In other words, I believe we need to introduce a ‘heartbeat’ to the organisation that beats every three months. Based on this, we secure resourcing for work for the next three-month period.
What else does this allow?
Well, it allows the company to frequently check where it’s spending its resources. It can then decide to refocus and take advantage of new, attractive opportunities when they arise. It also provides a rhythm for when project proposals can be presented and started.
Not only that, it also presents the opportunity to stop long-running projects when they no longer make sense.
It also makes planning much simpler, allowing the organisation to begin to finance teams rather than people. They then become effective and entrepreneurial.
So how do you do this?
Understanding the project portfolio is essential. You need to know which projects you already have running. You also need to know which projects you want to start. It’s a question of priority!
Then, you begin to allocate your resources to the highest priority projects, but only for the next three-month cycle.
After considering a number of projects, lower-priority projects will find themselves with gaps in resourcing. When you have projects that lack sufficient resources, it is time for you to question the viability of those projects or finance them to find new resources (this is called investing).
Then, let the projects run. Remember, the projects must always be demonstrating that they are in control. They must be delivering frequently. The time and the cost is fixed for three months. What is variable, of course, is the scope.
In the third month you start to look at what’s going to happen in the next three months for each project. This is exactly the same time the detailed and refined user stories are produced. So it also makes sense to re-evaluate your resources at this time and compare the projects again.
Before you shout and cry that you’ll have to make so much effort again, you should know that it’s very likely the high priority projects will remain stable and the decision to proceed will be a no-brainer.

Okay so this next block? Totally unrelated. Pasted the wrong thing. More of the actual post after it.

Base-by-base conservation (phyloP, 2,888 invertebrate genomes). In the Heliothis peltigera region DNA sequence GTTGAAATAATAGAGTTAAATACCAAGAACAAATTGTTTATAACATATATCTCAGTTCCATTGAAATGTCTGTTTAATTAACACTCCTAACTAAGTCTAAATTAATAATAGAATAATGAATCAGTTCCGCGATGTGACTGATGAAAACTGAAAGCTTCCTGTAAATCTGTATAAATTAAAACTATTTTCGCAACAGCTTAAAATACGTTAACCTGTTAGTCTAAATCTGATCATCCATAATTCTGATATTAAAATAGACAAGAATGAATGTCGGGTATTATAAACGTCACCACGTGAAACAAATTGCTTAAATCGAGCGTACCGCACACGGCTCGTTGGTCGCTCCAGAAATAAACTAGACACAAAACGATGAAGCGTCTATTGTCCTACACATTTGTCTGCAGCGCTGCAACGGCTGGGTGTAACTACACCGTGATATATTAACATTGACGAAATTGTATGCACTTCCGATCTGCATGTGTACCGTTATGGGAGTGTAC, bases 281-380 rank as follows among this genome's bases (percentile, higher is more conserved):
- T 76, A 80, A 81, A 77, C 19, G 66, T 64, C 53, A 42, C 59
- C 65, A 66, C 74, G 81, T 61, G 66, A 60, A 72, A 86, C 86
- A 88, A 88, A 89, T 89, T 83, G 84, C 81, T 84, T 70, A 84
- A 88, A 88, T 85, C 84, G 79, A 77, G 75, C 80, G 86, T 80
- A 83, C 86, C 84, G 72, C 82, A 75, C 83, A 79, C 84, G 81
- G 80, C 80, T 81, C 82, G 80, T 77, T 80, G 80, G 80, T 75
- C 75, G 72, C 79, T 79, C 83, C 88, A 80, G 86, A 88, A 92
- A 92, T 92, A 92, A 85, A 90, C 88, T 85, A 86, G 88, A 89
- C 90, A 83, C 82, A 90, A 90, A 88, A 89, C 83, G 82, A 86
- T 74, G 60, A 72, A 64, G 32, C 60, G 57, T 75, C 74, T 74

Yet as leaders, it is our responsibility to identify projects that can be re-evaluated and even stopped because they aren’t delivering or are delivering less than they should.
Don’t worry; people working on these projects also want to work on exciting new stuff. They don’t always want to be working on the same project for years. They may jump at the chance to start something new.
This requires, of course, getting away from the negative image that stopping projects has. Sometimes we have to stop projects early. We have to reallocate the resources where it makes the most sense, not only for the company, but also for customers and clients.
What results does all this cause?
Perhaps the most interesting effect of this kind of structure is that the organisation will be forced to develop T-shaped personal profiles. If the organisation has many I-shaped profiles, this change will be difficult. But it is surely worthwhile in the long run.
It will force project managers and the business itself to evaluate the value that they are delivering on a regular basis. This replaces the formal schedule, which evaluates right at the beginning when the business is trying to get the project up and running, but doesn’t leave room to stop for further evaluations.
This means we need to continually evaluate the viability of our work. It is only when we have a heartbeat that goes across the organisation that we can do this.
Both the DSDM Agile project management framework and SAFe provide this mechanism.
It’s up to you to implement it—if you want dynamic delivery, you need dynamic governance with a heart(beat).
And You? Have a Think about These Questions (Book 15 minutes if you want to discuss)
- Do you need to secure all your resources in exact hours, days, or months in advance?
- Are you stopping your project early?
- Do you constantly re-evaluate the viability of your projects?
- Is your organisation paralysed by I-shaped personal profiles, or are you gaining greater flexibility by adding more and more T-shaped profiles?